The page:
This code uses both IF and ELSE to help determine the status of outputs that do not meet the parameters set by the IF statement.

one = 1                                                                 Jupyter Notebook View
two = 2 if two>one:
print ("Two is greater than one")
else:
print ("One is greater than two")

Notice that the lines after the IF and ELSE statements have been indented? In Python, indention is used to show relationship/code order. For example, in the code above, the IF statement must evaluate to true in order to print the value listed below it, same with the ELSE statement.

## IN Keyword

The IN keyword in Python is used to (1) check for values in a list or other multi-value variables as part of an IF statement and (2) to iterate through a list in a FOR loop. The following code demonstrates the first use of IN.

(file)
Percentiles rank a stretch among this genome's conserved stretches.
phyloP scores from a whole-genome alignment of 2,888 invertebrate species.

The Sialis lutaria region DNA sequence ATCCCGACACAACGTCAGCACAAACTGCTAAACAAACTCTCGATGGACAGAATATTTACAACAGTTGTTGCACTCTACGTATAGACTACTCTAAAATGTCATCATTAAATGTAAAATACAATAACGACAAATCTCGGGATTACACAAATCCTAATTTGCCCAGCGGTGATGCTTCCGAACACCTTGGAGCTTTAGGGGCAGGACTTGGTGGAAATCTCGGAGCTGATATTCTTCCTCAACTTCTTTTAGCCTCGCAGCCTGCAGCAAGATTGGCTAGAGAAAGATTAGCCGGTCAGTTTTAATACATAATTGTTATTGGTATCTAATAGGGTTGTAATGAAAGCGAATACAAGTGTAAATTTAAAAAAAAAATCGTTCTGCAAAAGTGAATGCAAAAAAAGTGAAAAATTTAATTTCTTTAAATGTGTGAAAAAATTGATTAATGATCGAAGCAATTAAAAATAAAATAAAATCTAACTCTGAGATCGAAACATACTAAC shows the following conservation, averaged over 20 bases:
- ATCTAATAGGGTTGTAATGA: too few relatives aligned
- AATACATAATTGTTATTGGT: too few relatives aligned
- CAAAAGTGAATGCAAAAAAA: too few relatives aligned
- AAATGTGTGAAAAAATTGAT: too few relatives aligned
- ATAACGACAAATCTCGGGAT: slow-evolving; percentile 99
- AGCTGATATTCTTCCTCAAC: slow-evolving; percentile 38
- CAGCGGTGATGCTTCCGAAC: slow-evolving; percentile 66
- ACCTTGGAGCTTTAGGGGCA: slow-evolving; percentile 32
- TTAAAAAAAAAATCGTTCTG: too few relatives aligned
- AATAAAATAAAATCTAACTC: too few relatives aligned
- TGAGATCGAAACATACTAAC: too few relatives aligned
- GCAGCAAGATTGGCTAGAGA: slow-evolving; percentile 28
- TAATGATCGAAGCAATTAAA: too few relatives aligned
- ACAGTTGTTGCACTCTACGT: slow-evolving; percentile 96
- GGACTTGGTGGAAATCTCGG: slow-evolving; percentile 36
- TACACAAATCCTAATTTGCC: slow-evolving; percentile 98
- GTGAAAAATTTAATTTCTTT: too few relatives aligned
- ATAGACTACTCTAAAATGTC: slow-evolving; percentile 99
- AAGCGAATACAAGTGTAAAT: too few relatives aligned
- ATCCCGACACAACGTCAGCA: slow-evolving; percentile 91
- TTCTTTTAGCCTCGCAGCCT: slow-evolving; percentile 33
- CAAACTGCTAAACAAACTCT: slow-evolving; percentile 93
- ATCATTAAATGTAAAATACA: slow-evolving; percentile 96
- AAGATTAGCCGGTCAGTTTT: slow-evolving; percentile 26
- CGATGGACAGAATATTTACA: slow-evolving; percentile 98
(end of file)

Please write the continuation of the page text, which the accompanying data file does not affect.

Copy the following code on the left in your IDE to execute the process shown in the image on the right.

list1 = [1,2,4,5]                                                                   Jupyter Notebook View
if 3 in list1: print ("3 is in list")
else:
print ("3 not in list")

list2 = [1,2,3,4,5]                                                               Jupyter Notebook View
if 3 in list2: print ("3 is in list")
else:
print ("3 not in list")

## IF...ELSE & AND (Multiple Conditions)

The and keyword is used to set multiple conditions in an if or if...else statement. View the code below for more on the use of and. Both conditions must be met.

Copy the following code on the left in your IDE to execute the process shown in the image on the right.

a = 1                                                                               Jupyter Notebook View
b = 3 c = 4

if a<b and a>c:
print("B is largest")
else:
print("B is not the largest")

## IF...ELSE & OR

The or keyword is used to set multiple conditions in an if or if...else statement. View the code below for more on the use of or. Only one condition must be met.